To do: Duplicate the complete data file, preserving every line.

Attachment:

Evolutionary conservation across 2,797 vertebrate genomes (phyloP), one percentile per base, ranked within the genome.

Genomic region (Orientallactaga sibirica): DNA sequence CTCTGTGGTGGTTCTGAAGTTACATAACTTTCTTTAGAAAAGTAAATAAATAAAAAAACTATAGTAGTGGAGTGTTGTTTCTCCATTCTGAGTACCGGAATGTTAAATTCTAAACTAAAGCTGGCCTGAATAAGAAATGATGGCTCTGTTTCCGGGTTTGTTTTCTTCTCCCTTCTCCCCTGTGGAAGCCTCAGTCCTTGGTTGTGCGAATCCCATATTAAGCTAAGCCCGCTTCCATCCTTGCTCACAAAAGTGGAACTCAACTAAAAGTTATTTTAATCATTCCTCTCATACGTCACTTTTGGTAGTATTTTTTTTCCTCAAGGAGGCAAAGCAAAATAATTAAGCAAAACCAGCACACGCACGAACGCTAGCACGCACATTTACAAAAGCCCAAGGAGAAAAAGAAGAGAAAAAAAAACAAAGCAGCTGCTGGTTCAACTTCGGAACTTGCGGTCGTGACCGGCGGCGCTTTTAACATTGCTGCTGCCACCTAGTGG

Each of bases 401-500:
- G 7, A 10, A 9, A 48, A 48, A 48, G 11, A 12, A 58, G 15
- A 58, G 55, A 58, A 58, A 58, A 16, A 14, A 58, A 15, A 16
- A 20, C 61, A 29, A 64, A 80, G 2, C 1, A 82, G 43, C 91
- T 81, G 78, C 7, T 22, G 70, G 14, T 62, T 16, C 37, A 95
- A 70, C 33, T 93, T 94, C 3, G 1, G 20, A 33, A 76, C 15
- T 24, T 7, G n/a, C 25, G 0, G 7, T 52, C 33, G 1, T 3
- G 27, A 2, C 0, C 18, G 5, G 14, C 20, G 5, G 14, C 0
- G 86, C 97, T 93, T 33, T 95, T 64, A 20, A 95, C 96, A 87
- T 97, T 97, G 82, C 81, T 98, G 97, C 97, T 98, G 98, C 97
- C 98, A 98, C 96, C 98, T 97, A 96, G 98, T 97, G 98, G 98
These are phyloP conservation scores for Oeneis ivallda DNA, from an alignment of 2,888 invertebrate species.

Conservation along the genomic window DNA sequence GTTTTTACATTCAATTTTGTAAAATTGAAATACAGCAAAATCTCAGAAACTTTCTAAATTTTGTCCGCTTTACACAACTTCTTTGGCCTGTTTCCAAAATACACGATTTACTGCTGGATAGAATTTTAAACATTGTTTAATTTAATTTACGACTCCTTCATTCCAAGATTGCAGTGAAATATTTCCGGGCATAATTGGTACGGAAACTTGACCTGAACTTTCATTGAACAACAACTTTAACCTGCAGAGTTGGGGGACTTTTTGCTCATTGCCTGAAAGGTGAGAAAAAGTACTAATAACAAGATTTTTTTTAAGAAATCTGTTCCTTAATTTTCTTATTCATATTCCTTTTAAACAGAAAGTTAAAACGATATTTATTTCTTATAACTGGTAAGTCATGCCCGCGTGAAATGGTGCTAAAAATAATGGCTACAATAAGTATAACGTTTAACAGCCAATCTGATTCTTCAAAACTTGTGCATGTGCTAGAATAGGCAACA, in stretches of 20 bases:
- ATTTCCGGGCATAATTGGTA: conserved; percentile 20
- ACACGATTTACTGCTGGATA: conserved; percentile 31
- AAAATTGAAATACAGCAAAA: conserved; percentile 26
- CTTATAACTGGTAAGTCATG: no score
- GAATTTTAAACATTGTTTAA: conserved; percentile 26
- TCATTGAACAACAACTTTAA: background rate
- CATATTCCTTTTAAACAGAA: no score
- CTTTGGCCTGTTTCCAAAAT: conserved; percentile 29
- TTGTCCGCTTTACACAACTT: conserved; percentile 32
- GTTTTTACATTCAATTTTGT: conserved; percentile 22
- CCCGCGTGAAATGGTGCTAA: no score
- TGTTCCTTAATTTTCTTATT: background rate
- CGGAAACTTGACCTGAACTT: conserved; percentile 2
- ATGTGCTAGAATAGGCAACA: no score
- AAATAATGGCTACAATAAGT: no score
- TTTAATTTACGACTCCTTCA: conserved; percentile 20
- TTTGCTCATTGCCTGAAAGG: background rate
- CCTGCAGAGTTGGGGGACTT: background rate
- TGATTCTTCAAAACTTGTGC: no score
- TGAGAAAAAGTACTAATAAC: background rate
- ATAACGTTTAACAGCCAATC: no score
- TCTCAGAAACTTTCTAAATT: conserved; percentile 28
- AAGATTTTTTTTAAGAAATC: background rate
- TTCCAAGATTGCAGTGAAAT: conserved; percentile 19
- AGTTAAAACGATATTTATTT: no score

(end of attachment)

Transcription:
Evolutionary conservation across 2,797 vertebrate genomes (phyloP), one percentile per base, ranked within the genome.

Genomic region (Orientallactaga sibirica): DNA sequence CTCTGTGGTGGTTCTGAAGTTACATAACTTTCTTTAGAAAAGTAAATAAATAAAAAAACTATAGTAGTGGAGTGTTGTTTCTCCATTCTGAGTACCGGAATGTTAAATTCTAAACTAAAGCTGGCCTGAATAAGAAATGATGGCTCTGTTTCCGGGTTTGTTTTCTTCTCCCTTCTCCCCTGTGGAAGCCTCAGTCCTTGGTTGTGCGAATCCCATATTAAGCTAAGCCCGCTTCCATCCTTGCTCACAAAAGTGGAACTCAACTAAAAGTTATTTTAATCATTCCTCTCATACGTCACTTTTGGTAGTATTTTTTTTCCTCAAGGAGGCAAAGCAAAATAATTAAGCAAAACCAGCACACGCACGAACGCTAGCACGCACATTTACAAAAGCCCAAGGAGAAAAAGAAGAGAAAAAAAAACAAAGCAGCTGCTGGTTCAACTTCGGAACTTGCGGTCGTGACCGGCGGCGCTTTTAACATTGCTGCTGCCACCTAGTGG

Each of bases 401-500:
- G 7, A 10, A 9, A 48, A 48, A 48, G 11, A 12, A 58, G 15
- A 58, G 55, A 58, A 58, A 58, A 16, A 14, A 58, A 15, A 16
- A 20, C 61, A 29, A 64, A 80, G 2, C 1, A 82, G 43, C 91
- T 81, G 78, C 7, T 22, G 70, G 14, T 62, T 16, C 37, A 95
- A 70, C 33, T 93, T 94, C 3, G 1, G 20, A 33, A 76, C 15
- T 24, T 7, G n/a, C 25, G 0, G 7, T 52, C 33, G 1, T 3
- G 27, A 2, C 0, C 18, G 5, G 14, C 20, G 5, G 14, C 0
- G 86, C 97, T 93, T 33, T 95, T 64, A 20, A 95, C 96, A 87
- T 97, T 97, G 82, C 81, T 98, G 97, C 97, T 98, G 98, C 97
- C 98, A 98, C 96, C 98, T 97, A 96, G 98, T 97, G 98, G 98
These are phyloP conservation scores for Oeneis ivallda DNA, from an alignment of 2,888 invertebrate species.

Conservation along the genomic window DNA sequence GTTTTTACATTCAATTTTGTAAAATTGAAATACAGCAAAATCTCAGAAACTTTCTAAATTTTGTCCGCTTTACACAACTTCTTTGGCCTGTTTCCAAAATACACGATTTACTGCTGGATAGAATTTTAAACATTGTTTAATTTAATTTACGACTCCTTCATTCCAAGATTGCAGTGAAATATTTCCGGGCATAATTGGTACGGAAACTTGACCTGAACTTTCATTGAACAACAACTTTAACCTGCAGAGTTGGGGGACTTTTTGCTCATTGCCTGAAAGGTGAGAAAAAGTACTAATAACAAGATTTTTTTTAAGAAATCTGTTCCTTAATTTTCTTATTCATATTCCTTTTAAACAGAAAGTTAAAACGATATTTATTTCTTATAACTGGTAAGTCATGCCCGCGTGAAATGGTGCTAAAAATAATGGCTACAATAAGTATAACGTTTAACAGCCAATCTGATTCTTCAAAACTTGTGCATGTGCTAGAATAGGCAACA, in stretches of 20 bases:
- ATTTCCGGGCATAATTGGTA: conserved; percentile 20
- ACACGATTTACTGCTGGATA: conserved; percentile 31
- AAAATTGAAATACAGCAAAA: conserved; percentile 26
- CTTATAACTGGTAAGTCATG: no score
- GAATTTTAAACATTGTTTAA: conserved; percentile 26
- TCATTGAACAACAACTTTAA: background rate
- CATATTCCTTTTAAACAGAA: no score
- CTTTGGCCTGTTTCCAAAAT: conserved; percentile 29
- TTGTCCGCTTTACACAACTT: conserved; percentile 32
- GTTTTTACATTCAATTTTGT: conserved; percentile 22
- CCCGCGTGAAATGGTGCTAA: no score
- TGTTCCTTAATTTTCTTATT: background rate
- CGGAAACTTGACCTGAACTT: conserved; percentile 2
- ATGTGCTAGAATAGGCAACA: no score
- AAATAATGGCTACAATAAGT: no score
- TTTAATTTACGACTCCTTCA: conserved; percentile 20
- TTTGCTCATTGCCTGAAAGG: background rate
- CCTGCAGAGTTGGGGGACTT: background rate
- TGATTCTTCAAAACTTGTGC: no score
- TGAGAAAAAGTACTAATAAC: background rate
- ATAACGTTTAACAGCCAATC: no score
- TCTCAGAAACTTTCTAAATT: conserved; percentile 28
- AAGATTTTTTTTAAGAAATC: background rate
- TTCCAAGATTGCAGTGAAAT: conserved; percentile 19
- AGTTAAAACGATATTTATTT: no score